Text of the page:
We're not going to end the aging process. All the anti-oxidants, exercise programs, and innovative drugs in the world will not prevent us from growing old and infirm. What we can end is our lack of control over suffering. We need control over our own death to eliminate our fear of dying.

To the Catholic bishops, I say this: God gives us the ability to use medical and nutritional technology to keep or restore health to His gift of life. God also gives us the ability to know when we can nurture life no longer. It's a decision between God, the patient and the doctor.

It's an invasion of privacy that we even have to vote on it.

Posted on August 9, 2011 in Personal Stories, Religion

Comments

  • Posted by Nora Miller on Tuesday, August 09 at 08:58 a.m.

    Thanks, Jay, for an articulate presentation of the realities of Catholic life in America. The bishops made it crystal clear that their objections to Death with Dignity arise from their religious tenets. As you say, they have a right to make their own rules, but those rules should have no bearing on the choices made by non-Catholics. Unfortunately, many hospitals are being taken over or merged with Catholic corporations that apply those rules to all patients regardless of their religious beliefs. Worse yet, in some towns, the one now-Catholic hospital is the only option, which means people can be deprived of their rights in this matter by default. I would love to see American Catholics stand up to their leadership in this matter, but it seems likely they will simply continue their habits of going to church on Sunday and ignoring the rules the rest of the week. We can only hope that as more of us attend our dying parents, we become more committed to attaining and protecting this right for ourselves and for generations to come.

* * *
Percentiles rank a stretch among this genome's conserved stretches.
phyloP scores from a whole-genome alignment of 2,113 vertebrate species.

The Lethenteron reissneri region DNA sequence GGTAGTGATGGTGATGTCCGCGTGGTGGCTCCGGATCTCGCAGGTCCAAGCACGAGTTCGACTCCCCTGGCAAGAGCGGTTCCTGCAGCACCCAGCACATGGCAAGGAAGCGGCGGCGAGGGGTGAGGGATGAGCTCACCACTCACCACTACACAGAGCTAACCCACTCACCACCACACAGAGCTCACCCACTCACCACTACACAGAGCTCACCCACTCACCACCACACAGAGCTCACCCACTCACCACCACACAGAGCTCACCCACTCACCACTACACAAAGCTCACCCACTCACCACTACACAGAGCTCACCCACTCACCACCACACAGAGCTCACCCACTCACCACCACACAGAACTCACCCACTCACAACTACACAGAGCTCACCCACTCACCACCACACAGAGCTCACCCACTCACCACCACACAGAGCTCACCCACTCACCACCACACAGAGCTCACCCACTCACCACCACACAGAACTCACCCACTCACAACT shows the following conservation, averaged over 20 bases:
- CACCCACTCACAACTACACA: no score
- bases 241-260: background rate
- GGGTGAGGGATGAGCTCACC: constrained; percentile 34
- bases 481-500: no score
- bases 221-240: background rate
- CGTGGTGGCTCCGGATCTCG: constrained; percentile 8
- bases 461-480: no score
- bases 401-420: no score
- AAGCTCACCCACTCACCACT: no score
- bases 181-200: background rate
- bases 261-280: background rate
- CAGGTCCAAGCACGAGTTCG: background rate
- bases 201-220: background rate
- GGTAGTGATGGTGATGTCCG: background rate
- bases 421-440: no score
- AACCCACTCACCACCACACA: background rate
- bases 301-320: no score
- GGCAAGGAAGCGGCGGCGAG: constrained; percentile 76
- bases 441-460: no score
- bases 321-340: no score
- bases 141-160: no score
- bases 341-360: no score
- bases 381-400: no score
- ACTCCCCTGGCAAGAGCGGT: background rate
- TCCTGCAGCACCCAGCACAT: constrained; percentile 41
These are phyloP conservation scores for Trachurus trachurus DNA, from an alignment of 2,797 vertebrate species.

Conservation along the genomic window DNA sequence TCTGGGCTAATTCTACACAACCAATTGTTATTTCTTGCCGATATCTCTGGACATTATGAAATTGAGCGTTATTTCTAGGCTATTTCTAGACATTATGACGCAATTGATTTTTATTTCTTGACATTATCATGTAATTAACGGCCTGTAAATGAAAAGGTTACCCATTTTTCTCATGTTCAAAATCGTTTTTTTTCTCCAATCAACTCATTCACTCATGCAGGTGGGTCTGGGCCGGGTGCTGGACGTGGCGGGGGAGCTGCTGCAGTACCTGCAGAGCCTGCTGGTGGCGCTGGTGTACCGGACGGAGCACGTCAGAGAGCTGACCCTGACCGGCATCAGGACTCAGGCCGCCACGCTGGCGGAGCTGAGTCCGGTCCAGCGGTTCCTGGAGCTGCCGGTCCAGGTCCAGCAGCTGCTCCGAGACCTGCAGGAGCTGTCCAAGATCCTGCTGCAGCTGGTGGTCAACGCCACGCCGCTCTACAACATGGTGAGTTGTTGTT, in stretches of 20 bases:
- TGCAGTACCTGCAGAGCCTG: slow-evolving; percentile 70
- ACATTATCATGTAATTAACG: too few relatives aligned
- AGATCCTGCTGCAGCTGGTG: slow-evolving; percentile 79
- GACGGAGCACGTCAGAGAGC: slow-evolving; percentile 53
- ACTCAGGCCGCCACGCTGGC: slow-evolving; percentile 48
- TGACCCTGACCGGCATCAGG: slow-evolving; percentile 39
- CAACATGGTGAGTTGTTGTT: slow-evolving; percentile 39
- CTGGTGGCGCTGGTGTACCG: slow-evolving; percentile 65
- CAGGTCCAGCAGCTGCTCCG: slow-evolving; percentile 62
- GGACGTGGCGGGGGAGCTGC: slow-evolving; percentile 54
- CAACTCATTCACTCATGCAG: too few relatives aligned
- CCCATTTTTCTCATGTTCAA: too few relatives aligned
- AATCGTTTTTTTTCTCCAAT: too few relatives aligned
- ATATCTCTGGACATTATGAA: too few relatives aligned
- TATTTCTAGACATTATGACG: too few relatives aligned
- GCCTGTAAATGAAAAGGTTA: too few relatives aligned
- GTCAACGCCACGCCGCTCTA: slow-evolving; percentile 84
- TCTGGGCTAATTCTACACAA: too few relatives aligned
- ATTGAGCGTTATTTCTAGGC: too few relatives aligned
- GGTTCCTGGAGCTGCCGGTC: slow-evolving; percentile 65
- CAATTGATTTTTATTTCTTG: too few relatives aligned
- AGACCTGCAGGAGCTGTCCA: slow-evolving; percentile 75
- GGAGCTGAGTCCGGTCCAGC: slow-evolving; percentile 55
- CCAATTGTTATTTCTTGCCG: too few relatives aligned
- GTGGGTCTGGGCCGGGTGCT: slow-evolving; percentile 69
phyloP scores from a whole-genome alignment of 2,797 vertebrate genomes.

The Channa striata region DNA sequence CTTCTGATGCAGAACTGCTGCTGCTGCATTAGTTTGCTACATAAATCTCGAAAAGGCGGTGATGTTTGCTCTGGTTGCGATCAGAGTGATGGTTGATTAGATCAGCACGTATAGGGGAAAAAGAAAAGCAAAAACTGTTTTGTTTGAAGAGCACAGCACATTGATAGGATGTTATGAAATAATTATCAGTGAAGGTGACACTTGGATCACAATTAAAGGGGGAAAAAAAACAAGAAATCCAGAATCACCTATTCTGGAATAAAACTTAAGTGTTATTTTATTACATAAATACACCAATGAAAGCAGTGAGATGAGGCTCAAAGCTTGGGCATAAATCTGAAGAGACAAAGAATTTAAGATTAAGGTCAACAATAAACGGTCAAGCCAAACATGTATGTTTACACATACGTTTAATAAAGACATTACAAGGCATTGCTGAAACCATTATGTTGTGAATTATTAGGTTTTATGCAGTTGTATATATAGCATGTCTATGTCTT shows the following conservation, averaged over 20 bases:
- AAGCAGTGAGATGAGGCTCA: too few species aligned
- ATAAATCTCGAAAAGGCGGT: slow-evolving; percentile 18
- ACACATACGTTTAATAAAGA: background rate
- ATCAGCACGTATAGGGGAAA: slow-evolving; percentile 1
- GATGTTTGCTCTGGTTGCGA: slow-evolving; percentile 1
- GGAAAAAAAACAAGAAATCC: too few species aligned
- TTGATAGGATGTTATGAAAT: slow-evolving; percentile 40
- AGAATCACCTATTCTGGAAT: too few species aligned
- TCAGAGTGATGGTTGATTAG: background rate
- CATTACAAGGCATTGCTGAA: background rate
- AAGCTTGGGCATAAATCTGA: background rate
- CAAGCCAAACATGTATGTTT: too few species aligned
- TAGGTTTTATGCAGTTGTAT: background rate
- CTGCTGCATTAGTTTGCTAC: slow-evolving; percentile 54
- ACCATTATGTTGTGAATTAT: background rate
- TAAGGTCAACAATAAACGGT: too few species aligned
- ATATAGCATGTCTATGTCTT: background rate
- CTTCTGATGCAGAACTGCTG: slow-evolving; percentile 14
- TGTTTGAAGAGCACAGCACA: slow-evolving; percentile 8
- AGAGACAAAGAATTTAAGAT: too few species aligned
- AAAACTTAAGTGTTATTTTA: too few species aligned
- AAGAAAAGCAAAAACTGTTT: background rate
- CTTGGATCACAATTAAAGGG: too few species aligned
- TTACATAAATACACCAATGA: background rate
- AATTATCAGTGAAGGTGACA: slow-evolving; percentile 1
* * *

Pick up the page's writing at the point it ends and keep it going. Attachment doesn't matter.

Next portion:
• Posted by Damiano de Sano Iocovozzi MSN FNP CNS on Friday, August 12 at 08:51 a.m.

    Everyone is entitled to their beliefs or non-beliefs in an afterlife. There is no moral, legal or ethical reason to save every life that is past all cures, all remissions, all reprieves from advanced age and dementia. The 6 noble goals of medicine remain at the core of ethical medical practice: education & advice about diagnoses, prognoses, doing no harm, relief of symptoms, restoration of health, restoration of function or some function, saving or prolonging a life. Dilemmas, for example, occur when someone in the subset of patients as mentioned above gets placed into a cure orientation where a path of medical futility gets started, causing useless pain & suffering, cauing more burden than benefit. The Catholic Church has tried to be pro-life at every turn. However, the sacrament of extreme unction is a pro-forma blessing of godspeed to the dying. Finally, the Church understands that every life has a beginning & certain end. It doesn't condone active involuntary euthanasia because of the cause to do harm. Damiano de Sano Iocovozzi, Thomas Edwin Walls Foundation, http://www.soonerorlaterbook.com